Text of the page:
Now that I am retired having been many years a magistrate with a long awareness of the declining freedoms enjoyed by the ordinary citizen and a corresponding fear of the big brother state`s ever increasing encroachment on civil liberties I hope that my personal observations within these general parameters will be of interest to those with an open mind. Having been blogging with this title for many years against the rules of the Ministry of Justice my new found freedom should allow me to be less inhibited in these observations.

Comments are usually moderated. However, I do not accept any legal responsibility for the content of any comment. If any comment seems submitted just to advertise a website it will not be published.

Wednesday, 3 December 2014


It`s been quite some time since I`ve sat in a breach and/or sentencing court.  With all the hoo ha over the reorganisation shambles at  probation services and desperate press releases from the MOJ   I was quite unsure of the quality of PSRs we would be reading that morning.  We had three such in front of us one of which was so disjointed, illogical and grammatically inept that we had to make a statement that the writer (from a judicial area in another part of the country) be advised that its content was next to useless in its contradictory conclusions.  That didn`t go down well with one of our regular probation officers in the well of the court.   

There has been and  is IMHO a considerable amount of political lobbying surrounding the subject of domestic violence and its outcomes.  Combine that with the current fashion for victim orientated sentencing and we are beginning to resemble an embryonic Sharia law approach to the topic.  All we need is the concept of blood money to be refined for our English purposes.  We had two bail decisions on such matters and for one of them we decided to remove conditions imposed by police and to allow unconditional until next appearance.  All members of the bench were of the same mind.  Nevertheless during the post court review we were advised by our very efficient L/A that when he made his regular report that decision would be highlighted as would be our reasons for acting against what seem to be unwritten protocols.  Such decisions are probably the most difficult that a bench can make but I`m a sound sleeper and as I usually do I slept like a baby that night.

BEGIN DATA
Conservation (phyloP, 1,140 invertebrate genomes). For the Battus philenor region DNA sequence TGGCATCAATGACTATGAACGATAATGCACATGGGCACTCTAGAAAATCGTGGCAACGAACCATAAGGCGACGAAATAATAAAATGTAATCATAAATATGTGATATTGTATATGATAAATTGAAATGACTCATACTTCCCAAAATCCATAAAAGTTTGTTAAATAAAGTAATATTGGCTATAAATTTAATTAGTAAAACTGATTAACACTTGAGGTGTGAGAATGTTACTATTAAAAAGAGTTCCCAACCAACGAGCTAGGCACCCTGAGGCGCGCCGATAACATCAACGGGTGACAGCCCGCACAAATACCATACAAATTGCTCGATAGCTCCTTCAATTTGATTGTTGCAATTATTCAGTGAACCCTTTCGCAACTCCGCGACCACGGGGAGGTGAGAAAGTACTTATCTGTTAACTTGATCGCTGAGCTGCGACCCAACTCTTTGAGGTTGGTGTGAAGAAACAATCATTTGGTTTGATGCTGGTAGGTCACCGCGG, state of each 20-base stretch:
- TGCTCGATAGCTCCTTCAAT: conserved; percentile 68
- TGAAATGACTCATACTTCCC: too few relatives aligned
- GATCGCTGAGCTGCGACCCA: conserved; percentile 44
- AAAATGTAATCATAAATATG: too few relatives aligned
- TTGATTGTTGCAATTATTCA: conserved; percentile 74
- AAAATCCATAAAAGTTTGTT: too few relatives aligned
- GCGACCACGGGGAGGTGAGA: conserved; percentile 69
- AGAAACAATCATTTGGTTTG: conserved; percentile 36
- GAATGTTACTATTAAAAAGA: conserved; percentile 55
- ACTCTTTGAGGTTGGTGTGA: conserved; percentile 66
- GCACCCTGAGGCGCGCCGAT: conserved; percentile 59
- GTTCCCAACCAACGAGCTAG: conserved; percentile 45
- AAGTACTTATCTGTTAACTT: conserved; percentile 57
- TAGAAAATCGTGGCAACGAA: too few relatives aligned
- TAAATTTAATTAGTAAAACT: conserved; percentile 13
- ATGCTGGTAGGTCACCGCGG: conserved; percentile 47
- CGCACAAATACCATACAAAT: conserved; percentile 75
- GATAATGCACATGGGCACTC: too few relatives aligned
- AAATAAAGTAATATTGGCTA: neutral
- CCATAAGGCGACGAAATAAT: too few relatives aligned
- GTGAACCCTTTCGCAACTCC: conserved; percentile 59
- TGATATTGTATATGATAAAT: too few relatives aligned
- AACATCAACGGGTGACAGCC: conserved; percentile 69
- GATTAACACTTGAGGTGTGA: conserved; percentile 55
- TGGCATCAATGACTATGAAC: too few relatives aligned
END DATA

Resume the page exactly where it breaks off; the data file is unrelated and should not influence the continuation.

1. Did your LA act properly? I though that bail is a matter for the court at this stage and can be revisited each time subject to the usual restrictions on eg. the number of applications defence can make, statutory provisions re bail etc. I didn't think that conditions imposed by the police tie your hands at all but of course, you must consider representations from the Crown as well as defence. If LA is quoting "unwritten protocols" that sounds as if he/she is trying to influence your decision unduly. What protocols?

    1. Indeed it is a matter for the court. There is no (proper) reason for the LA to highlight the decision of the court and it is a matter of record anyway. It would be a different matter if legal advice had been ignored but that doesn't seem to be the issue here. It does seem more a case of the LA assuming the role of judicial office holder which, of course, they are not.

    2. No – it seems the LA behaved perfectly properly. First, he did not seek to interfere with the judicial decision whilst it was being taken. Second, he was good enough to share with the bench that he was under instruction from his superiors in the executive branch of government to report whenever a bench exercises its judicial discretion in a way the executive disapproves. Nothing there for we old ‘separation of powers’ fuss-pots to worry about, is there?

  2. Were they any problems with the quality of PSR's pre 'Transforming Rehabilitation'?